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The “first” lawn tennis game in American story

By Warren Kimball

The most compelling and engaging and persuasive “first” lawn tennis game in American story is that of one Martha Summerhayes. Her recollections have solid dating, whatever the other questions raised. An army officer’s young wife, Martha Summerhayes mentions tennis being played in Camp Apache in the Arizona Territory in early October 1874! Her memoir, constructed from old letters and papers, is clear, if lacking in detail:

The question of getting settled comfortably still worried me, and after a day or two, I went over to see what Mrs. Bailey had done. To my surprise, I found her out playing tennis, her little boy asleep in the baby carriage, which they had brought all the way from San Francisco, near the court. I joined the group and afterwards asked her advice about the matter. She laughed kindly and said: "Oh! you'll get used to it, and things will settle themselves. Of course it is troublesome, but you can have shelves and such things--you'll soon learn," and still smiling, she gave her ball a neat left-hander.

Mrs. Ella Bailey may well have been the game’s first possessor of “a neat left-hander,” but Martha Summerhayes reinforced two facts: first, that the game was already popular in autumn 1874, and second, that women played from the outset. The problem is, what game and where did it come from? “Lawn” tennis did not require a lawn (it is hard to imagine a finely groomed, green lawn at Camp Apache, located in the high plains of east central Arizona, despite its location on the White River). Like the “foot” in American football, lawns were part of the game’s name, not integral to the sport. Even the Major had referred to setting up a court “on a lawn, on ice [!!!], or in any suitable sized space either in or out of doors.”  “The ground need not even be turf,” he wrote, “the only condition is, it must be level.”  Ice may not have been used for tennis (at least not until 2008, when some Russian polar experts slid around in a double match on snow-covered ice), but the Wedgemere Club in Winchester, Mass., which existed only from 1886 to the early 1890s, “had two cinder and four grass courts . . . .” Californians were playing lawn tennis on dirt courts by 1881 and on “cement” and probably asphalt (“asphaltum”) by 1887. As tennis grew in popularity, cold weather clubs laid boards over their dirt (“clay”) courts to allow winter play.  Since Summerhayes later wrote of playing tennis in San Francisco and Nebraska, as well as Camp Apache, one assumes she referred throughout to the same game – the Major’s game – as that was the only one we know of that “traveled” to the United States. But how did it get to that isolated army camp on the high plains of east central Arizona?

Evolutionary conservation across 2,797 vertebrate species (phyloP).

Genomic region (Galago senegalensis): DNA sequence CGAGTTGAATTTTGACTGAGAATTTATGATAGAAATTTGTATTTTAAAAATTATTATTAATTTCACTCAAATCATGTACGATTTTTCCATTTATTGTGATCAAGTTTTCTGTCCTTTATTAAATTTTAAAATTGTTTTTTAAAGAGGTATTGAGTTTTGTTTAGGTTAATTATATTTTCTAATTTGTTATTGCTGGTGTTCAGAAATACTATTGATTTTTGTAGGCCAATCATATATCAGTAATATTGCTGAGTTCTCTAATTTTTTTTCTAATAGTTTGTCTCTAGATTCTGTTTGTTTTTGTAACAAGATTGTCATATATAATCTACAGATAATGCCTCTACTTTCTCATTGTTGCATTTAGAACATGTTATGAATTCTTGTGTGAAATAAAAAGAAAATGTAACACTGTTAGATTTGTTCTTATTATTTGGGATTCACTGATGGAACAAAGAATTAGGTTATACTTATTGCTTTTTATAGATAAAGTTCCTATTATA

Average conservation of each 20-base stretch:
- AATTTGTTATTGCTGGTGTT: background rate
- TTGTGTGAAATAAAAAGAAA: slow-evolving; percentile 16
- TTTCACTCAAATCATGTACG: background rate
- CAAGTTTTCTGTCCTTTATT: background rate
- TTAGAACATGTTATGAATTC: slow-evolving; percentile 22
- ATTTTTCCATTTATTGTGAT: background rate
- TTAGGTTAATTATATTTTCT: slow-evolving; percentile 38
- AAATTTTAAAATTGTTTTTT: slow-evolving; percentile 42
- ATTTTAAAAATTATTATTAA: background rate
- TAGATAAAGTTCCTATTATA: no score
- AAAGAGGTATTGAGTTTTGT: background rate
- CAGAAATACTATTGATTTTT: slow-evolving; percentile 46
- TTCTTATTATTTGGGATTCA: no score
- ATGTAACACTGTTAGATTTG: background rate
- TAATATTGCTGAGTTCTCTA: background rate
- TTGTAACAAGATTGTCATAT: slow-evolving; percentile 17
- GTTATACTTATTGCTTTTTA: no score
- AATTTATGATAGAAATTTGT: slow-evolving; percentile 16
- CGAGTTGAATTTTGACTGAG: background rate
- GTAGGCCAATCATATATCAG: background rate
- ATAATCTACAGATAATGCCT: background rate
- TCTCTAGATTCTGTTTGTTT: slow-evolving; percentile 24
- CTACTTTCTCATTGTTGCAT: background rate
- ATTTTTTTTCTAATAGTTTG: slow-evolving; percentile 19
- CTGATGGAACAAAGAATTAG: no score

The answer would seem to be England via San Francisco. The Summerhayes had been there, presumably at Camp Reynolds on Angel Island in San Francisco, which served “as a staging area for troops serving in campaigns against the Apache, Sioux, Modoc [all mentioned in Summerhayes’ memoir], and other Indian tribes. By 1876, this was a busy camp with over 200 soldiers and a complete village, including a church, bakery, blacksmith, shoemaker, laundry, barber, trading store and photographer.”  The description left out only one thing – tennis courts, something Martha Summerhayes mentions when she visited there in 1880. But how on earth could the Major’s game have gotten to San Francisco in time for Mrs. Bailey to bring it to Arizona and crank “a neat left-hander” in October 1874? The answer is most likely from England by sea, brought either by someone in the British consulate or a London merchant. The game had achieved speedy popularity in England early that year and could well have arrived in San Francisco by August 1874, when the Summerhayes and the Baileys were there.

So let me offer a new entry into the list of contenders for “first” lawn tennis player in the United States, either Ella Bailey and her partners on the court, or the English diplomat or trader who brought the game to San Francisco – before it arrived in New England and New York.

Whatever the truth of the Major, Martha and Mary, the reality is that lawn tennis arrived in the United States in the mid-1870s separately and independently in at least six different places. The first formal lawn tennis club in the Americas seems to have been formed in 1876 in New Orleans, after English merchants in the city on business brought the game over with them. But whether the first lawn tennis court in the Americas was set up in San Francisco (my best guess), in Nahant, Mass. (north of Boston), or Staten Island (New York), in Canada, or even at Camp Apache in the Arizona Territory, or elsewhere – all possibilities – the game quickly became popular with the leisure class, on Army posts, and wherever British merchants and diplomats traveled, which in the 19th century was everywhere.

Warren Kimball, a long-time USTA volunteer who served four years on the USTA Board of Directors, has been working on an institutional history of the USTA since he retired from teaching history at Rutgers University. This is a “short subject” taken from his research.

 
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